Fifield said he could not see how asking the NBN company to periodically compare its approach and technological mix with an alternative scenario to ensure the company was delivering the scheme in the best and most cost-effective way was “anything other than good practice and good process on a project of this magnitude”.

“On this side of the chamber we just want to make sure that taxpayers get good value for money,” said Fifield. “We want to make sure that taxpayers get that which they want as soon as is possible in the best possible fashion. I think that is unremarkable.”

Video credit: Parliamentary Broadcasting


  1. Hello. I’m Sergio your friendly mechanic. I’ve “completed” your car repair. Here’s your ute with four spare emergency tyres, four plastic Dodgy Brother doors from IKEA, and a car radio from the tip. I’m proud of the job that I’ve done for you. It’s so…complete. Look at those plastic doors. So shiny. And the spare tyres. You can drive on them for hours.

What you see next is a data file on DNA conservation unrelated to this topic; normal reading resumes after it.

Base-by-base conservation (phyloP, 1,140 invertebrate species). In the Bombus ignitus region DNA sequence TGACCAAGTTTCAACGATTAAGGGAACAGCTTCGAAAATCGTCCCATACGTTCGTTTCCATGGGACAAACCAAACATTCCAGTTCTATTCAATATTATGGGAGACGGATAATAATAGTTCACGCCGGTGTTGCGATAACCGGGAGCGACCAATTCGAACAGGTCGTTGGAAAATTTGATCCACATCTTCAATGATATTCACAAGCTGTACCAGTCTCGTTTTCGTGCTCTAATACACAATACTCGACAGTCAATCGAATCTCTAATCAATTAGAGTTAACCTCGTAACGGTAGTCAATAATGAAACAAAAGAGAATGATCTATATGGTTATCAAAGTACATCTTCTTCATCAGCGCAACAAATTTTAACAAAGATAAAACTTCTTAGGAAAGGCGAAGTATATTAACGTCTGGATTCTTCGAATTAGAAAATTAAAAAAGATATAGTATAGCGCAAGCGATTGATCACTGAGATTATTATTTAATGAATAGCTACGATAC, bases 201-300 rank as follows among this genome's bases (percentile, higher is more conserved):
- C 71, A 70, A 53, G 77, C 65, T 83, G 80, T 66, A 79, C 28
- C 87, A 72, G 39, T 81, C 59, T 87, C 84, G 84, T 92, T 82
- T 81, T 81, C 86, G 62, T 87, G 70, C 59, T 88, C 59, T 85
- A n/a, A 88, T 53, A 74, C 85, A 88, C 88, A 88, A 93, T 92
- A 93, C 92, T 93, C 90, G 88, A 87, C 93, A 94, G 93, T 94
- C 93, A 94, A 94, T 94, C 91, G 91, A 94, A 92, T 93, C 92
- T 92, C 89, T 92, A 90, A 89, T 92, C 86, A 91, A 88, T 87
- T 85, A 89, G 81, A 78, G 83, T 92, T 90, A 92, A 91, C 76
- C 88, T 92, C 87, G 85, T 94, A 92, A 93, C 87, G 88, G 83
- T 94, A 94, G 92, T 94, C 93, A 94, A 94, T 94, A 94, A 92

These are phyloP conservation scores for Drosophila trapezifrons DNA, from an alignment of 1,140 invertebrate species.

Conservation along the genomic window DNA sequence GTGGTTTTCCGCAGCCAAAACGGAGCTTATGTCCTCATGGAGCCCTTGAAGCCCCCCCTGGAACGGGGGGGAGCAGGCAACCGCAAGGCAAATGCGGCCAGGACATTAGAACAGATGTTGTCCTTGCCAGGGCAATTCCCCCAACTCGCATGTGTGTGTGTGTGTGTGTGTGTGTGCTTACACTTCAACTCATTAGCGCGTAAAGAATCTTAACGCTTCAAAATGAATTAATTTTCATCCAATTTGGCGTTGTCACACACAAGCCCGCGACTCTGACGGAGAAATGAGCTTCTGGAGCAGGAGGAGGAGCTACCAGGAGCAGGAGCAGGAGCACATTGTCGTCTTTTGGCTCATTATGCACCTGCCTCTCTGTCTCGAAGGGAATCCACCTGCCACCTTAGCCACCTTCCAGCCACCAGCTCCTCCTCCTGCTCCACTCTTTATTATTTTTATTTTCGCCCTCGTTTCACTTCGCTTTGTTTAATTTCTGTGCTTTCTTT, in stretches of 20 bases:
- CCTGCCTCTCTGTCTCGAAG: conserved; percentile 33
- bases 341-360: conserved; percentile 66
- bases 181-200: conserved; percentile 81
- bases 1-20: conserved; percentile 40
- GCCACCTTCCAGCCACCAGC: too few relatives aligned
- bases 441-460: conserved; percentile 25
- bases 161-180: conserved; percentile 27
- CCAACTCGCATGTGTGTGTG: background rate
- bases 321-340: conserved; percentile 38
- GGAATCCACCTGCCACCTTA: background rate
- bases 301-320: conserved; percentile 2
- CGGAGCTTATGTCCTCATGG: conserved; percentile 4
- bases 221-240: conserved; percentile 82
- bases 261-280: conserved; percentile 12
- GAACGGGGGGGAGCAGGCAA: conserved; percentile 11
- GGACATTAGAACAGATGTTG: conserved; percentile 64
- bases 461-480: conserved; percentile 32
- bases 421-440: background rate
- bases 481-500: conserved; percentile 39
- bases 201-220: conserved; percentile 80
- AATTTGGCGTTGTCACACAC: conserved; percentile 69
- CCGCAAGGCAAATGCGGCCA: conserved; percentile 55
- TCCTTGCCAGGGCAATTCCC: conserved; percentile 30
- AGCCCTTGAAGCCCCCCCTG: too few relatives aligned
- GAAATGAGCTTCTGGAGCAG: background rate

2. “On this side of the chamber we just want to make sure that taxpayers get good value for money,” said Fifield

    Good value for money, is not what ‘this side of the chamber’ wants. It’s a pathological desire to follow a model that will continue to haemorrhage funds, that has stoically sold itself as an ‘alternative’ to the solution that it will eventually need to be replaced with.

  3. “On this side of the chamber we just want to make sure that taxpayers get good value for money,” said Fifield. “We want to make sure that taxpayers get that which they want ”

    Well they failed on both accounts there. .!